Friday, August 21, 2009

How Sky caved in to Joe from Twitter

(Photo by Joe Neale @Joe - used with permission).

As Londoner Joe Neale has just found out, News Corp wants to charge for content on the Internet while not being averse to using other people’s content for nothing.

Joe's story began two weeks ago on 5 August with events that seemed to have nothing to do with him. On that day two police officers from Kennington police station in London were patrolling near Waterloo station when they stopped to question a man on a bicycle. As the officers approached him, the man dumped the bike and ran away. As he did so, he fired shots at the officers leaving two of them injured in the vicinity of Southwark tube station. It was Joe Neale's fate to be walking past the tube station at the time. He snapped a picture of the crime scene (see photo above) which he immediately loaded to Twitpic with the caption “Holy crap police man shot at Southwark tube station!”

Neale had to rush to meetings so did not immediately notice that others were paying close attention to his picture. The shooting of two policemen in London is meat and drink for News Corp's Sky News and they were quick to publish an article about it. They found Neale’s Twitpic and used it to illustrate the story. Sky captioned the photo with the credit “Joe from Twitter”.

But it turns out that Joe is not just anyone from Twitter. Neale is the original @joe on Twitter with 20,000 followers and is the head of End User Programmes at software licencing company Symbian. Sky could have found all this out by looking at his Twitter page. There they would also have found out he is a former Murdoch employee. Neale’s previous job was MySpace UK Content Manager. This meant he knew who to talk to in News Corp.

Friends of Neale told him that Sky was using his picture. His first reaction was one of delighted amazement. Neale sent a couple of tweets to Jon Gripton, news editor of Sky News Online saying he was “really pleased” Sky had used the photo. He asked them to change the attribution from “Joe from Twitter” to “Joe Neale”. Gripton responded after 5 hours saying “Will do Joe - give me a minute to talk to the team”. Gripton also requested Neale to follow him in Twitter so that he could send him a direct message. Neale appreciated the response and asked jokingly “how many beers” the picture was worth. A day later the pair were following each other but Neale complained he still had not yet gotten an email response.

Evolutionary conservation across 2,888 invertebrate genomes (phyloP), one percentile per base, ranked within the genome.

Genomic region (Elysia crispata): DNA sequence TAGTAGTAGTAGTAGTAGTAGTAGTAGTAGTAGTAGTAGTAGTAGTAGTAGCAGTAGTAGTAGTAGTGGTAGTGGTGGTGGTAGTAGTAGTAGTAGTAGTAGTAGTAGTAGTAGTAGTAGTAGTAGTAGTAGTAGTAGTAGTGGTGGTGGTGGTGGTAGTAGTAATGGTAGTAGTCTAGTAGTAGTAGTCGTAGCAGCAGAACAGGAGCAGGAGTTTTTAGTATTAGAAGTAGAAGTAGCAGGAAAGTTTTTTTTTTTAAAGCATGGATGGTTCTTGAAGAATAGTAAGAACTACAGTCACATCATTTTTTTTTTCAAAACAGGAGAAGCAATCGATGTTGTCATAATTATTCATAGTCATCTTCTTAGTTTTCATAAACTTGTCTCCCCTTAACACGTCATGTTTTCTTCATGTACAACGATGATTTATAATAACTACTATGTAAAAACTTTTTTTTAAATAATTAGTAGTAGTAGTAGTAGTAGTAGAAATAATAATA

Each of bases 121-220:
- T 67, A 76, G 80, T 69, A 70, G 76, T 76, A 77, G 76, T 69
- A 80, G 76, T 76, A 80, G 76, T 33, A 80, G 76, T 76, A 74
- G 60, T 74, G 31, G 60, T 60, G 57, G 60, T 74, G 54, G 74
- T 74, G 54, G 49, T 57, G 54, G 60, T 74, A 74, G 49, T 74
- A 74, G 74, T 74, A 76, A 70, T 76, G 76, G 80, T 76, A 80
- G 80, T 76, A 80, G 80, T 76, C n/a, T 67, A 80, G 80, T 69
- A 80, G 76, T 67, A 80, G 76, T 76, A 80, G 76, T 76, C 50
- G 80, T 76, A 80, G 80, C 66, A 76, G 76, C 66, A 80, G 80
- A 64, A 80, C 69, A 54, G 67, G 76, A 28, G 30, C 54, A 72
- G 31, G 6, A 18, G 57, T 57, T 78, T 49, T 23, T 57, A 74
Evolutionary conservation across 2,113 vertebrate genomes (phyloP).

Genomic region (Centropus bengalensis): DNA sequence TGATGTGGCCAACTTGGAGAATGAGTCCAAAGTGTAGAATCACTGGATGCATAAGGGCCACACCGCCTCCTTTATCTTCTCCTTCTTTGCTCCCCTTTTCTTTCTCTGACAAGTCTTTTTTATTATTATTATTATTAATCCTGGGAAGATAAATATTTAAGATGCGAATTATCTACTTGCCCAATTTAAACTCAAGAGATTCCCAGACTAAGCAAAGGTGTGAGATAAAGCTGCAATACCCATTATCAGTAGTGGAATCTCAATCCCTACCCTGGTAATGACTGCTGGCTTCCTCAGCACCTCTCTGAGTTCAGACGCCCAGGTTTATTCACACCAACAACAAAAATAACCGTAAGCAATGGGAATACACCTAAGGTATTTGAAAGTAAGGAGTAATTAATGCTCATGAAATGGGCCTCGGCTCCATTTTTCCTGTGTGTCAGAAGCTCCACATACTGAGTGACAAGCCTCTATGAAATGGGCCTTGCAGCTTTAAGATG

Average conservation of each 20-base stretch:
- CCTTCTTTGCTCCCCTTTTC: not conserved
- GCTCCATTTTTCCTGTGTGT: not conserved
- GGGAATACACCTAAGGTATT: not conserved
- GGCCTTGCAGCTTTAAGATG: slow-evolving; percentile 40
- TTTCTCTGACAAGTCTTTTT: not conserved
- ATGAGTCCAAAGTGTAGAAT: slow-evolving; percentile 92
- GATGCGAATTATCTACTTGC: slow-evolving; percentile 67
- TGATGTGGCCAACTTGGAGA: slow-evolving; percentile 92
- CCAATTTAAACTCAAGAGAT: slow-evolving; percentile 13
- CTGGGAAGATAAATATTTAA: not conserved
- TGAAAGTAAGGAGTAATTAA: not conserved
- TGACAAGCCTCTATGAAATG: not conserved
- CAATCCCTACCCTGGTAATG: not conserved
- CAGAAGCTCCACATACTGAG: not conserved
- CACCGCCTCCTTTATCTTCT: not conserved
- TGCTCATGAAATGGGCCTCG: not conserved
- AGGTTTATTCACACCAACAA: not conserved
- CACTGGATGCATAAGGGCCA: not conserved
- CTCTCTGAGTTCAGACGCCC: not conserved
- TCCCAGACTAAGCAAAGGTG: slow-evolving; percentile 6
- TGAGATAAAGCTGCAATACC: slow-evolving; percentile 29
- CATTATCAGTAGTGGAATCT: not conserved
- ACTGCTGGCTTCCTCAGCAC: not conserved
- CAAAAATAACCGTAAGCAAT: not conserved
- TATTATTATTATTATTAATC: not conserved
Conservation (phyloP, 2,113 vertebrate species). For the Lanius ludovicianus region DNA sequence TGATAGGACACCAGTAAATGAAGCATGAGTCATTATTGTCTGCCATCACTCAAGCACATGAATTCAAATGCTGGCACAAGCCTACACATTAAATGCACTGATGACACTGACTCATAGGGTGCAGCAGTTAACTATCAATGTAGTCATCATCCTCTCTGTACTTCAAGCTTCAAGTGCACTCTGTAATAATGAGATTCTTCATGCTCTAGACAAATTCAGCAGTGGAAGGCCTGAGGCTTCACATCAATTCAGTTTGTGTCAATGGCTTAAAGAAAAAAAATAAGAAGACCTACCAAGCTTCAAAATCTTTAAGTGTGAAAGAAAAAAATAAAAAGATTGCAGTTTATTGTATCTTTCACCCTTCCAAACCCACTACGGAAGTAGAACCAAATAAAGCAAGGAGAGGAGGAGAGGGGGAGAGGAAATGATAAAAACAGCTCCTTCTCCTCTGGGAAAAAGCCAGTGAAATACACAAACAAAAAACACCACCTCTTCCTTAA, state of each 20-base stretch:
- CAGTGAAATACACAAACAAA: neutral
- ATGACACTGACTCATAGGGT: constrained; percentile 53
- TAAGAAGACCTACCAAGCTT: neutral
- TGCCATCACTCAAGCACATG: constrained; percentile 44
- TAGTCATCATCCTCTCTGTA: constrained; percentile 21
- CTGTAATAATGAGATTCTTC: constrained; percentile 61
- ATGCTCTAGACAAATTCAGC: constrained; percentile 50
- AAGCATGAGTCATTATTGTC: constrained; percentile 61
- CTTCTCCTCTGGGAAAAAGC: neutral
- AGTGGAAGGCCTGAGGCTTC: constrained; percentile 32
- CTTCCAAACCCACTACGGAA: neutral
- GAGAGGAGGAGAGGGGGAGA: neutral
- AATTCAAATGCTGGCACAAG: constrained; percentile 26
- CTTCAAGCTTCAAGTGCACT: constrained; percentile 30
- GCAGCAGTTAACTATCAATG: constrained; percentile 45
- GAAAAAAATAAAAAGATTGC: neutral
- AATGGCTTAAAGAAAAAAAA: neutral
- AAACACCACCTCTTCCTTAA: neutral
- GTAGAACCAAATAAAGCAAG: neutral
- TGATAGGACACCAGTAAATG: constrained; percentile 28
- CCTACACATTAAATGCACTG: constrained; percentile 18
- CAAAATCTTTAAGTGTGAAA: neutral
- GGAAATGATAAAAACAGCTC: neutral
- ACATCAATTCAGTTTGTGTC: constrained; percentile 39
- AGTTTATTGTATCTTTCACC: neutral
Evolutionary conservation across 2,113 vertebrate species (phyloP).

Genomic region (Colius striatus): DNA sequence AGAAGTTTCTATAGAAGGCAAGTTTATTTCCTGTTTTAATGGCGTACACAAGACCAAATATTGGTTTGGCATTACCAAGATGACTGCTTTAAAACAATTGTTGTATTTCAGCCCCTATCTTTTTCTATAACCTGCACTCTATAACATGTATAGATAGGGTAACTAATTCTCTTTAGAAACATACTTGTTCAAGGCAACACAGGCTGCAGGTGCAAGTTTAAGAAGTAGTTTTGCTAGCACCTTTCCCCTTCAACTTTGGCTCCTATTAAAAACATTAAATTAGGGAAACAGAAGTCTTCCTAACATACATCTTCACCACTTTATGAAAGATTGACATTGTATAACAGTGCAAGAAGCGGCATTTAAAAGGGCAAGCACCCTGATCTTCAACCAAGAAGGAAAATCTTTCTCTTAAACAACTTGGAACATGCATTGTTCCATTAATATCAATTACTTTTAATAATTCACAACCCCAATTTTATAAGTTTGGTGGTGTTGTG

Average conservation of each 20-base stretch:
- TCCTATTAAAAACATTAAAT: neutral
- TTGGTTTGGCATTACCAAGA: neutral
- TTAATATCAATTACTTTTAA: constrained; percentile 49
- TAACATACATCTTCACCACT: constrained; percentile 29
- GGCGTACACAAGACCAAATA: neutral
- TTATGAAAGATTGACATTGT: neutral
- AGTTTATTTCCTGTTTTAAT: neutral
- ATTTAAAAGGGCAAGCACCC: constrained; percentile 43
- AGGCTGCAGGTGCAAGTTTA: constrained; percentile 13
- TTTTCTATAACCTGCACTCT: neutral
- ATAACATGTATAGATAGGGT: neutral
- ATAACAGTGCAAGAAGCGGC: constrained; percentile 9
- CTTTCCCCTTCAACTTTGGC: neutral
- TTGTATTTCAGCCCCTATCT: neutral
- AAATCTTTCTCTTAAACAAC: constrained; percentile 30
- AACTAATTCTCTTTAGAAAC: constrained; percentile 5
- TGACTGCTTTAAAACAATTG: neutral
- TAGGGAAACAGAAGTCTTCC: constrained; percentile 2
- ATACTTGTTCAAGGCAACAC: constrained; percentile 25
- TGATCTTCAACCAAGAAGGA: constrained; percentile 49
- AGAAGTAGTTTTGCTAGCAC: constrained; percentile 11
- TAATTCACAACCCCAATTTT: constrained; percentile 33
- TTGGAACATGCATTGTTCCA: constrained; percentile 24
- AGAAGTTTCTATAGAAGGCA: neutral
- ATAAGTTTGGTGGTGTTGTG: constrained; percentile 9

Sky changed the attribution but were in no mood to divulge how many beers they thought it might have been worth. But Neale was no longer joking and found out for himself. He checked the terms of service of Twitpic which specifically said "All images uploaded are copyright © their respective owners". He sent Sky several emails but got no response. But after two weeks of silence from Sky, Neale hit back using the power of social media. Two days ago on Wednesday 19 August, Neale published the content of the email on Twitter using the #skypic hashtag. Part of the email read as follows:
My photo was used without permission on the sky news website on the 5th of August 2009, and was taken from my Twitter feed without my permission(I have 20000+ mainly UK based followers including a large section of press/media folk).

Neale went on to tell Sky the conditions he demanded for using the photo without permission. It would be £300 for the initial use on the front of the site and then charged at five percent for each of the two weeks it was used by the site (note: Neale's picture has now been removed from the Sky report of the shooting linked above in the first paragraph).

To hammer home the point, he sent out further tweets using the tag #skypic, which read: “Newscorp use your photos without permission but have plans to charge for reading their content” or “Newscorp vs citizen journo”. Neale’s network got involved and put out 200 retweets of #skypic.

After 24 hours, Sky caved in and promised to pay £330.75. The promise came in an email they sent Neale yesterday which read: “I’m sorry my colleagues didn’t get back to you as soon as you would have liked. We always acknowledged your copyright, & I’ve forwarded on your invoice for payment – here it is attached with the relevant SY number inserted in case you’ll need that if you need to chase it up. Just be aware that payment should take approx one month to get through the system.”

The game is not over till the cheque is in Neale’s bank but for now the score is Citizen Journo 1, News Corp 0.

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